Happy Birthday, William Rauzahn

Custodian With a dry mop in a hallway

By James Callear | Photography by Turner Photography Studio | Posted on 04.26.17

Fraktur is decorated calligraphy used to commemorate births, weddings, baptisms and even holidays. We associate fraktur with the Pennsylvania German culture, which significantly influenced the early decorative arts of Frederick County. Fraktur often used symbols of nature—vines, flowers, trees, stars and birds, in addition to angels, cherubs and hearts.

The fraktur highlighted here is a form of “taufschein” in that it commemorates the birth and baptism of William Rauzahn, who was born on May 22, 1828, and baptized Sept. 6 that same year. Rauzahn lived in the Silver Run area of what is now Carroll County but was still part of Frederick County in 1828.

The Rauzahn fraktur, which was produced by Johannes Bard, can be compared to another one on display in Heritage Frederick’s “Frederick by Design” exhibit that commemorates the 1787 baptism of Susana Derr. Although made 40 years later, the Rauzahn fraktur resembles the earlier style in many regards with its motifs of tulips, sunflowers, hearts and stars, along with its vivid use of color. As with most frakturs, it is written in German. By about 1825, American frakturs were increasingly mass-produced, with the artist having only to hand-color printed figures or shapes and fill in personal information. The Rauzahn fraktur is an exception to that trend.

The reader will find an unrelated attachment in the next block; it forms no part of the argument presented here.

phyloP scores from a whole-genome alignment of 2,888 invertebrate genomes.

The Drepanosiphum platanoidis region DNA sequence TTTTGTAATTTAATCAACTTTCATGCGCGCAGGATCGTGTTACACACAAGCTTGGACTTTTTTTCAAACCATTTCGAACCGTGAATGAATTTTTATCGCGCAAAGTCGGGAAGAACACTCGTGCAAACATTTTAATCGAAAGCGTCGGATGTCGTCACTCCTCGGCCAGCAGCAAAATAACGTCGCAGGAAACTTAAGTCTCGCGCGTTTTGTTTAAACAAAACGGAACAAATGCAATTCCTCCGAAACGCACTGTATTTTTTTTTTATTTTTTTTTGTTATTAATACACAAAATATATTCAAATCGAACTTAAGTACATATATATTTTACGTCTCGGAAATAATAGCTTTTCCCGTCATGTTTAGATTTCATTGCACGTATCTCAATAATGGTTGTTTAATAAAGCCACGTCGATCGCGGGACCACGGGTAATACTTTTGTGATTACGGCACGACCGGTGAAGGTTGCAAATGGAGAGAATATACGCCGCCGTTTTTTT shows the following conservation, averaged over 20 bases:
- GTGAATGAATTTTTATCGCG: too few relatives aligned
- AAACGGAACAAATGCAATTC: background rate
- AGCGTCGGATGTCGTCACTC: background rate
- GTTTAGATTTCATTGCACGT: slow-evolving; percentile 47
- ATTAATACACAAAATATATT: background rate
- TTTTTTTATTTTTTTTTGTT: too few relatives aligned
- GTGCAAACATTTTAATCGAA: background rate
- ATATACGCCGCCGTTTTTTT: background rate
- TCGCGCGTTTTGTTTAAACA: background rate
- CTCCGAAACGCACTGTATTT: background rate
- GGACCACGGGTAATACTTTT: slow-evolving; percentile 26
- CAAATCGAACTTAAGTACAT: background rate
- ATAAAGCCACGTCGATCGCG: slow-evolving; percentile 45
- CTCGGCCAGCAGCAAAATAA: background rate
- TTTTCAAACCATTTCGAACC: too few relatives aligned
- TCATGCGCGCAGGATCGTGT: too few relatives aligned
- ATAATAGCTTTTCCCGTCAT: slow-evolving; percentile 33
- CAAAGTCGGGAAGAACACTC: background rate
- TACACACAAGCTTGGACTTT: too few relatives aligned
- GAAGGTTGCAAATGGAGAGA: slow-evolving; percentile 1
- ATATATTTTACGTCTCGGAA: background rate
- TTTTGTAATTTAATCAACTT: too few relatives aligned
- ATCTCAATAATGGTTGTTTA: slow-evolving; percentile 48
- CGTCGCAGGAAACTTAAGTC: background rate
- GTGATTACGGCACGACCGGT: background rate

What is most remarkable about the Rauzahn fraktur is the symbol of an eagle inside a shield, which appears over a central heart with German text. The eagle is distinctly American in style, not a European-style phoenix. It is also embellished with other American symbols, with arrows and grain stalks in its talons and another shield over its breast with red and yellow stripes. This American icon, with the other traditional fraktur imagery and German text, represents a unique blending of Pennsylvania German culture and American national spirit.

Much of the German text relates to religious tenets and family information. In one of the hearts is a sentence—part of a larger verse—that seems timeless and lyrical: “When we are just born from the first step of life until the cold grave of the earth is only a short measured step.”

Harry George III shared this fraktur with Heritage Frederick for the “Frederick by Design” exhibition. Visit Heritage Frederick at 24 E. Church St. to see this and many other items that tell stories about Frederick County.

Frederick Magazine